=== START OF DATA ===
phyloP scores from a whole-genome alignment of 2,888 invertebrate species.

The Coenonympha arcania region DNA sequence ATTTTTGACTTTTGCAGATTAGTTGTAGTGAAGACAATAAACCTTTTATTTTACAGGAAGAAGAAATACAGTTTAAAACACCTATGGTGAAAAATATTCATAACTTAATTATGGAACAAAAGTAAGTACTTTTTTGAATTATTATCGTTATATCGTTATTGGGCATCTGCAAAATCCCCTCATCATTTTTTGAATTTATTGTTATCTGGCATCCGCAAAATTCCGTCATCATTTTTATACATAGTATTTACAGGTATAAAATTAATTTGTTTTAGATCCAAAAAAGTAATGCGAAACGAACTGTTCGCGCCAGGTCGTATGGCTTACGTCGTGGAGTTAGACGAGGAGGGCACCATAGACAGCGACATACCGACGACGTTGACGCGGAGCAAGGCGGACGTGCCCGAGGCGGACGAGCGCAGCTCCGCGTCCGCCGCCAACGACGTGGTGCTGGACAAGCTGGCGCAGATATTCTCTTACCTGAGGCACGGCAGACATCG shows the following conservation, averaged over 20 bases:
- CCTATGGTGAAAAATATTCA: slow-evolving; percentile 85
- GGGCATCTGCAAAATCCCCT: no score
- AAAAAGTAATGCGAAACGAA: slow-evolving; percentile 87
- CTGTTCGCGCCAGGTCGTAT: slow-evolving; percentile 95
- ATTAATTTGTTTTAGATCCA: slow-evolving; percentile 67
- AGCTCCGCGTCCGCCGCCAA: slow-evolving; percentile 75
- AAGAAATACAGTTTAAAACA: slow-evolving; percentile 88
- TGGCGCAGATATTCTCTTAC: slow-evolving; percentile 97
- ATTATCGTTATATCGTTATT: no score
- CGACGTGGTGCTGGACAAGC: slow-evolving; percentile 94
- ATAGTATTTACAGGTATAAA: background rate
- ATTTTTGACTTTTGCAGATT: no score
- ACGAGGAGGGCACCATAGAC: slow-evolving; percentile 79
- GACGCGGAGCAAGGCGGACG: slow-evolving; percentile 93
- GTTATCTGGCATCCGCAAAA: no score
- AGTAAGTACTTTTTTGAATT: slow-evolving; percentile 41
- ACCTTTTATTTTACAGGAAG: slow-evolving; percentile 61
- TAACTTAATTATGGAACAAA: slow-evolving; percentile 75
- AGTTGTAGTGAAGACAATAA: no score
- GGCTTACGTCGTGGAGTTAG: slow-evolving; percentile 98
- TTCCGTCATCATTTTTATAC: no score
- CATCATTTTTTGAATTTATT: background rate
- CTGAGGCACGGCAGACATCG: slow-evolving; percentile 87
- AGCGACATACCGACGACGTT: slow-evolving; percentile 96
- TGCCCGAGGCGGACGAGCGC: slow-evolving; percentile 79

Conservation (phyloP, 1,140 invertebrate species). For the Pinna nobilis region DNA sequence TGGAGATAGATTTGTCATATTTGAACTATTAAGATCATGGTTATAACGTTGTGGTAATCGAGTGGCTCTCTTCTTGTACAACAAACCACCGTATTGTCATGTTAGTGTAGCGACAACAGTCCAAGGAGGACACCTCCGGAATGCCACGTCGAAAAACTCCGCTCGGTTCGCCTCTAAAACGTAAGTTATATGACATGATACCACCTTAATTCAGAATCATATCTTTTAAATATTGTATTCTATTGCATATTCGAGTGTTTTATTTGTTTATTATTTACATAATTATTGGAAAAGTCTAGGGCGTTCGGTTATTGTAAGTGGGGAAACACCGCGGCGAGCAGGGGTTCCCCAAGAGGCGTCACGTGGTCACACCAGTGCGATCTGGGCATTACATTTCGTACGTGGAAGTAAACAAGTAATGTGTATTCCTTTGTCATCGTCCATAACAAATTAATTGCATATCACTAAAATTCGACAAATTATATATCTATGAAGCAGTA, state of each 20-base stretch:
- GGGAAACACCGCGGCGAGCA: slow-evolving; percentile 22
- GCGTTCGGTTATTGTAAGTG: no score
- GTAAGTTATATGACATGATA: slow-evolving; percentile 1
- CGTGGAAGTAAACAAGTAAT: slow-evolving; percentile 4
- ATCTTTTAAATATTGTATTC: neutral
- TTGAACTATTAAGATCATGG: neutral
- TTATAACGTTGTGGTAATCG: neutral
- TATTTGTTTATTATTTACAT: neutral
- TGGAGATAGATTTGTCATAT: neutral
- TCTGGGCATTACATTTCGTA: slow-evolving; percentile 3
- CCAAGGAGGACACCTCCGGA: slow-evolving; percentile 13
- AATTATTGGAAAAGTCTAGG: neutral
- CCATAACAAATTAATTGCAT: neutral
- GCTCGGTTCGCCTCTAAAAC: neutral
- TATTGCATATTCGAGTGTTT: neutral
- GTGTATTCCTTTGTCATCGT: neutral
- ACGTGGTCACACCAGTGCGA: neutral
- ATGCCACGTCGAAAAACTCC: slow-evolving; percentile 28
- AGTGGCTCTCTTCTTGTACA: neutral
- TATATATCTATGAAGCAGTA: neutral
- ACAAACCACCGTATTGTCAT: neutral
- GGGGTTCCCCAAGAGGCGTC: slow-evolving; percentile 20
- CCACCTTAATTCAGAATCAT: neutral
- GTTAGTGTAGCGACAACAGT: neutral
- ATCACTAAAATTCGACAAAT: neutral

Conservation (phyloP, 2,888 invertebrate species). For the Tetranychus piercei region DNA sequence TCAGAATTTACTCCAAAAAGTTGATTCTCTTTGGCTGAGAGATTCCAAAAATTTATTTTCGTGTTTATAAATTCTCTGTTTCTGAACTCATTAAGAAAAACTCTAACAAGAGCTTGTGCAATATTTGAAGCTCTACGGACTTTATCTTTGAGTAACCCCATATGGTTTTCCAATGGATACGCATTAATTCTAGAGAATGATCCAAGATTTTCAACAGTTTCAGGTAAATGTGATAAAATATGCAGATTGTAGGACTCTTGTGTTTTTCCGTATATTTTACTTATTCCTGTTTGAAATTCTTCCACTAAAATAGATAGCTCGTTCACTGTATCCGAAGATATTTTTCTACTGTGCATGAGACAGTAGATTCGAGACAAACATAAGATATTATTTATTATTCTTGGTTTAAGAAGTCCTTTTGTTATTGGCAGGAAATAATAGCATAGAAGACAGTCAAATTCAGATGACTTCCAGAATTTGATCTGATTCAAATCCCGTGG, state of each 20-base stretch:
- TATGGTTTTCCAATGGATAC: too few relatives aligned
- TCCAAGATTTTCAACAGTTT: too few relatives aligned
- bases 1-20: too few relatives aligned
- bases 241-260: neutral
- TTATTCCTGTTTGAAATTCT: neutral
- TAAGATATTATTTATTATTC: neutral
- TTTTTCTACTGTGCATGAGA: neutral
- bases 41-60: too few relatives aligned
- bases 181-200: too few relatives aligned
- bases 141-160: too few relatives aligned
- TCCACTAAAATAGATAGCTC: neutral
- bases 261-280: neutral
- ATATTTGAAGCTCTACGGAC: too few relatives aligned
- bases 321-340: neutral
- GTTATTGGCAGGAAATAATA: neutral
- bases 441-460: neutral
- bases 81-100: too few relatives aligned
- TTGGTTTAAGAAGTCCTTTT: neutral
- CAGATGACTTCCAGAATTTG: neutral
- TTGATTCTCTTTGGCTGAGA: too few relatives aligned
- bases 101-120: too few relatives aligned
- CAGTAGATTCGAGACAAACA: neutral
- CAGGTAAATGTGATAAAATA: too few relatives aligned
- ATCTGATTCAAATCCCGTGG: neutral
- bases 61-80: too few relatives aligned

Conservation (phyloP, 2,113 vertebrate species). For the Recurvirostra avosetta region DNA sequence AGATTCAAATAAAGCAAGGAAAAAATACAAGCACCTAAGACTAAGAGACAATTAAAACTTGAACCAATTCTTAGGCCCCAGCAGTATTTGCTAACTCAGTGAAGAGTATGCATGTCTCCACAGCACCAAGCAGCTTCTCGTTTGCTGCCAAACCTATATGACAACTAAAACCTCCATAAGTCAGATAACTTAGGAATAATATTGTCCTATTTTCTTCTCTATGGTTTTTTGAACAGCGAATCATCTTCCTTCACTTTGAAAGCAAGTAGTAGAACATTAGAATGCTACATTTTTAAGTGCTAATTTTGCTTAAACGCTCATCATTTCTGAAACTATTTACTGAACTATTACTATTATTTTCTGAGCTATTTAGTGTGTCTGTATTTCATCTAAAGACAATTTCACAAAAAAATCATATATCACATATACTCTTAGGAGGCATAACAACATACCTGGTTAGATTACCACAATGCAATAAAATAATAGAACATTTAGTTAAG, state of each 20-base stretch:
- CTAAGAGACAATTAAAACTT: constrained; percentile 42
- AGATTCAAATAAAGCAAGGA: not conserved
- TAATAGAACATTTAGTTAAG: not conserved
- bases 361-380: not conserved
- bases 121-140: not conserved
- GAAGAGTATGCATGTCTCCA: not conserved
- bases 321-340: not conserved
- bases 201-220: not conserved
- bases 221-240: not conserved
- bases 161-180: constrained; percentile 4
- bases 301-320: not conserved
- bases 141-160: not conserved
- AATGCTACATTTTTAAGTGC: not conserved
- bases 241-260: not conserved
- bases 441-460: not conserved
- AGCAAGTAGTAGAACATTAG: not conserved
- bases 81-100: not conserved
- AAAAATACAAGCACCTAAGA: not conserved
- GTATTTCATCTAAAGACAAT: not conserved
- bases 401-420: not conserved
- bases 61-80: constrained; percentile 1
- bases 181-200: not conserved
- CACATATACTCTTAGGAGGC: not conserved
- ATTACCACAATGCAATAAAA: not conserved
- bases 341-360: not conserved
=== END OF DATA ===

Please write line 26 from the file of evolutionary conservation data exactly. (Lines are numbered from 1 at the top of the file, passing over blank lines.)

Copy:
- AGCGACATACCGACGACGTT: slow-evolving; percentile 96